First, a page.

These responses to Cruising Utopia: The Then and There of Queer Futurity situate the project in extremely valuable and useful ways. These readers are all ideal for me: thus indicating my sense of ideality as incalculable and expansive. In each of these generous engagements with the book, the respondent speaks to aspects of my project that I most hoped would be noticed, taken up and hopefully, productively used.
Gayatri Gopinath thoughtfully contextualizes the work in relation to my first book
and the project of queer of color critique. While Cruising Utopia
is not a book exclusively about queers of color, it is meant to be a performance of a queer of color critique that displaces static notions of subjectivity. This approach is in the spirit of performance studies’ emphasis on performativity (doing) over epistemology (meaning). Gopinath identifies this work as the experiment of attempting to think through the project of performing impossibility in the face of the pragmatic. More locally, my long-time colleague Barbara Browning thinks about the writing project in relation to the pedagogical and larger relational sphere that encompasses our shared post-disciplinary project. She succinctly describes one of the project’s main archiving impulse as the desire to write about loved objects. Ricardo Ortiz reads the work within the philosophical grain it attempts to traverse. He hears my attempt to open the text in “full song” and responds with his distinct theoretical eloquence. Lauren Berlant is also incredibly sensitive to my most accented points of argumentation. She hones in on the book’s subtitle. Berlant comprehends the essential formulation as an attempt to enact a feeling of futurity in the face of what some many of us experience as a “negating present.” The idea here is not to dismiss the present as a lost cause; indeed futurity is more than anything a figurative move calibrated to offer the reader an expanded sense of the present and the possible.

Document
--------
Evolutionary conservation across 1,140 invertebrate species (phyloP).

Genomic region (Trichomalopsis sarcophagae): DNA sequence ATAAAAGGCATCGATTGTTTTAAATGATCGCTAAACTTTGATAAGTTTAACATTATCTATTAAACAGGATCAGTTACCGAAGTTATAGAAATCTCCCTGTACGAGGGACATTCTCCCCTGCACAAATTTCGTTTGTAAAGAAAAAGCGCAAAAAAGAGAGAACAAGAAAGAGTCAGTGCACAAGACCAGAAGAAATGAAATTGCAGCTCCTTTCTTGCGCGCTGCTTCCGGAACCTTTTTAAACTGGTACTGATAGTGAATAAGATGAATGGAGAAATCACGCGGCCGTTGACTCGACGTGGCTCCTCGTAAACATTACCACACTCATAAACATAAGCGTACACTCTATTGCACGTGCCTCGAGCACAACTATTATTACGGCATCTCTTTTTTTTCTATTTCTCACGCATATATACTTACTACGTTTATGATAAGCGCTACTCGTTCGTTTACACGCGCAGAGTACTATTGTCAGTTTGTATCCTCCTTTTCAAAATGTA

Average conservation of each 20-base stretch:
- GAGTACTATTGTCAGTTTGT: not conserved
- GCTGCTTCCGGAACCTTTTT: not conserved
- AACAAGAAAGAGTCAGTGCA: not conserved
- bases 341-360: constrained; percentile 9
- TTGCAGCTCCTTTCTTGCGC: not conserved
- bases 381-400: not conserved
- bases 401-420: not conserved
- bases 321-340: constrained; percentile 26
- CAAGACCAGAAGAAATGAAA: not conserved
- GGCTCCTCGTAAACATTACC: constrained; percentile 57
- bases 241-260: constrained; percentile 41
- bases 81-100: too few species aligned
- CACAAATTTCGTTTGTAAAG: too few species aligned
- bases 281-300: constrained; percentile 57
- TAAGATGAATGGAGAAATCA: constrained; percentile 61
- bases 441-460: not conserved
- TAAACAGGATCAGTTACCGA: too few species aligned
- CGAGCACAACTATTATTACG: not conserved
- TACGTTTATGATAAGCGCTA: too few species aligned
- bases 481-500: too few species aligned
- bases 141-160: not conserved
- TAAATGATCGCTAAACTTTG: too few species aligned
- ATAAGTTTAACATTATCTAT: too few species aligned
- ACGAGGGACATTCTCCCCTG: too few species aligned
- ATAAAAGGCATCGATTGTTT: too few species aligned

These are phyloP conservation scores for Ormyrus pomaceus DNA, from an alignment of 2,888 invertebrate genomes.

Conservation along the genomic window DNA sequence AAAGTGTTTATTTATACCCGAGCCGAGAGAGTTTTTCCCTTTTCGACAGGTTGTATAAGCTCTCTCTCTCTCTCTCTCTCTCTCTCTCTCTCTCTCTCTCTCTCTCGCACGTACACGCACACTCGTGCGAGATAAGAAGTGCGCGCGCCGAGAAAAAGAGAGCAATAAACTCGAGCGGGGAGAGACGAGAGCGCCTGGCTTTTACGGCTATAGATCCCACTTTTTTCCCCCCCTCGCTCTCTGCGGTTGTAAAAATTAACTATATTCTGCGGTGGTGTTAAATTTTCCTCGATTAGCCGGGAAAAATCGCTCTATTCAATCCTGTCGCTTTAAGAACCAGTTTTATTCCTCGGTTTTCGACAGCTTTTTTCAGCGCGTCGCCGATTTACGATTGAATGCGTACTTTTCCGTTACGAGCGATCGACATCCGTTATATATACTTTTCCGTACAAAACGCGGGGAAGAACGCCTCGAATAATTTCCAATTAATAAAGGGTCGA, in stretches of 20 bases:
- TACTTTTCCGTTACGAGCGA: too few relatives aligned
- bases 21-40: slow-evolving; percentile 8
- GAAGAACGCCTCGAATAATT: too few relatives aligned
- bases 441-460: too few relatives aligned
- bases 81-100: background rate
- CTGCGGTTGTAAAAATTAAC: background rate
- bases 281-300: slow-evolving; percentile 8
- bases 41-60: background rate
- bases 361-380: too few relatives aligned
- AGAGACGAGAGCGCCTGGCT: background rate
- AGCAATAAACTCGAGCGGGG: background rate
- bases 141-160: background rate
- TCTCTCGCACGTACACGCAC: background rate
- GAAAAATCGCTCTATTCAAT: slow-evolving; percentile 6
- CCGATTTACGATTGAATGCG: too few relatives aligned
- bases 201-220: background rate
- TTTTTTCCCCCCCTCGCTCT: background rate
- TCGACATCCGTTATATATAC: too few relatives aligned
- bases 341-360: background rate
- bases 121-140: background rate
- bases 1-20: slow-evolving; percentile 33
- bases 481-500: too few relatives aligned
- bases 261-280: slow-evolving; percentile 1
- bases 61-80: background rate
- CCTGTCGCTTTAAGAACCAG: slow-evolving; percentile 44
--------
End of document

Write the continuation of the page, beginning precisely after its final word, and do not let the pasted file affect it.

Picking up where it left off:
Finally, my dear friend Vaginal Davis’s drawing of Fred Herko graphically conveys what my attachment to the tragic and beautiful luminosity of the dancer and all the things his work promised in its felicity and infelicity. In Herko I found the power and potential of failure as transformative aesthetic and political force, and Davis’ commissioned piece joyously cuts to the chase of that particular observation.
Cruising Utopia imagines another way of reading and thinking about queer desire and being in the world. My work does not strike the pose of being “about life and death.” This is to acknowledge that it is unapologetically about aesthetics and, subsequently, that it understand that the relationship between politics and aesthetics is immediate and integral. The intentions, aims and hopes that propel this project is a belief that I write from a time that is no longer here, in the hopes that these words will be potentially instructive to a not yet here. I write with the animating glow of philosophical idealism, and I articulate my thought through descriptions of performances of queer aesthetics practiced in everyday life, literature and art. Cruising Utopia is a book that longs for collectivity during moments of escalating political isolation. It is my hope that Cruising Utopia offers readers resources that will help us belong to a future that is often narrated as impossible but is nonetheless attainable and utterly necessary.